Bubba passed her baked egg food challenge!!!!!! Which is, er, was awesome. More on that in a minute. This was great news because it meant that we could start serving baked egg to Bubba daily as a therapy to increase her odds of outgrowing her entire egg allergy.
But “baked egg” is strictly defined as being cooked at 350 degrees for at least 30 minutes. I’m no baker, but I can tell you that does not include a single cookie, brownie, or cake recipe. The cupcake recipe provided by our allergist resulted in hard scone-like cupcakes, albeit rather sweet ones. I vowed to get creative and start experimenting.
Bubba had her baked egg ‘therapy’ cupcakes each day for 3 days following her food challenge. Then we went to Disney World and didn’t bring any with us. Our first day back, we popped one out of the freezer and brought it along to a birthday party as her ‘treat’. Well, she took two small bites from the top and then started drooling, wiping her tongue, and asking for water. Spicy mouth strikes again. I asked her what was wrong and she said she didn’t like it. I figured she might be off from all the travel, and since she didn’t have any other reaction, decided we would try again the next day. When I served her another one shortly after breakfast, she again would only eat two bites. She said it wasn’t good for her and it was spicy.
So what does that mean?? I called our allergist who said it could be one of two things. First, it’s possible that the food ‘challenge’ really just desensitized her. Meaning, because she ate such small amounts, spread out over so much time, it wasn’t really a good gauge of whether she would react to it, i.e. she is actually allergic to baked egg. This happens in a small number of patients. Bubba is nothing if not the anomaly. Always. Second, maybe something was off with the batch I cooked. I could try baking another batch and making sure to test the oven temperature and rotate the cupcakes halfway through cooking. Lastly, and most likely, her immune system was still taxed from her accidental dairy exposure in Disney World.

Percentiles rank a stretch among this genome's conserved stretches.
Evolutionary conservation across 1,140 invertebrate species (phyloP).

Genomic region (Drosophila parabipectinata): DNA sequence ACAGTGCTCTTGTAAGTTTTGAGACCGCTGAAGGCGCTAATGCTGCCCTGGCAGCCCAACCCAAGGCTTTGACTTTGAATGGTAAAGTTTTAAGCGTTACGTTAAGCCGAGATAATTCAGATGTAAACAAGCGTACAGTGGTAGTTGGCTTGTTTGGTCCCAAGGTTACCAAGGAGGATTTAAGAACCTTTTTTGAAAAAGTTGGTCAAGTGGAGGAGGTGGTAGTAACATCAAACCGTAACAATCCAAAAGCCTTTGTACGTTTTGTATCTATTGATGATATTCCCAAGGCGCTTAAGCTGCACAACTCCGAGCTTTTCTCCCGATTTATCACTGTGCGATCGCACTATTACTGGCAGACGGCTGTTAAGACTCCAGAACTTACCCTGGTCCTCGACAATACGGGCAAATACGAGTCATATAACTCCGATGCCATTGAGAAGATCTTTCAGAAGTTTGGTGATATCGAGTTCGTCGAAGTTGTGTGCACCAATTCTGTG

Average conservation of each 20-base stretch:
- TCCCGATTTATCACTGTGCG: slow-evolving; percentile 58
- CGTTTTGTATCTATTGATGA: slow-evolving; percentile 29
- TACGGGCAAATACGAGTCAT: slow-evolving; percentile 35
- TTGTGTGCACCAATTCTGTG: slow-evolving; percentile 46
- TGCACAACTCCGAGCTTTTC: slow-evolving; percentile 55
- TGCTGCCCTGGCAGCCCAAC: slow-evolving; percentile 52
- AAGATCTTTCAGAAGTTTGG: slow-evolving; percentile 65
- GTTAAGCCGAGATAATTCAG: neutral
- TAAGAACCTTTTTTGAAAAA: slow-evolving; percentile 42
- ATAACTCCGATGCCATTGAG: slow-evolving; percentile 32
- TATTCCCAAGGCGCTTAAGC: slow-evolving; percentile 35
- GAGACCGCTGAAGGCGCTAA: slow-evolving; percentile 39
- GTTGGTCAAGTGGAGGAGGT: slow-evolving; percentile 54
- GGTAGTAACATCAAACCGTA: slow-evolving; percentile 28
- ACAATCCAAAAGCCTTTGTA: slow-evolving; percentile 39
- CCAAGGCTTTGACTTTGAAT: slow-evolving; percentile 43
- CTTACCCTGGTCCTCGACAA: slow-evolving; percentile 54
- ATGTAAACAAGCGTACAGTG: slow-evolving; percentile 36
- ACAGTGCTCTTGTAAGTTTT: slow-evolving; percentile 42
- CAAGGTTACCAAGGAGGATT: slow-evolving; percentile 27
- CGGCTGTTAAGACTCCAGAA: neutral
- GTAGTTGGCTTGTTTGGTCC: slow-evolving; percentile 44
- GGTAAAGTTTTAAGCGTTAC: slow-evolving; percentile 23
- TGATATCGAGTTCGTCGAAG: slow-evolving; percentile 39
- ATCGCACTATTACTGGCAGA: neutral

For those interested to know how often something like this happens…not often. One article cites a 10% risk of a false negative on a food challenge, but provides no citation. This study found that 3% of participants had false negatives and suggested food challenge participants ingest the allergen in question in-office the day after the challenge.
Our allergist would like for us to try again with half the amount of egg. If Bubba can tolerate the cupcake we could eventually work up to the full ‘dose’ and increase her odds of outgrowing the egg allergy completely. I know she’s right. So that’s on the agenda if we can just get Bubba a few months reaction-free then we’ll try again.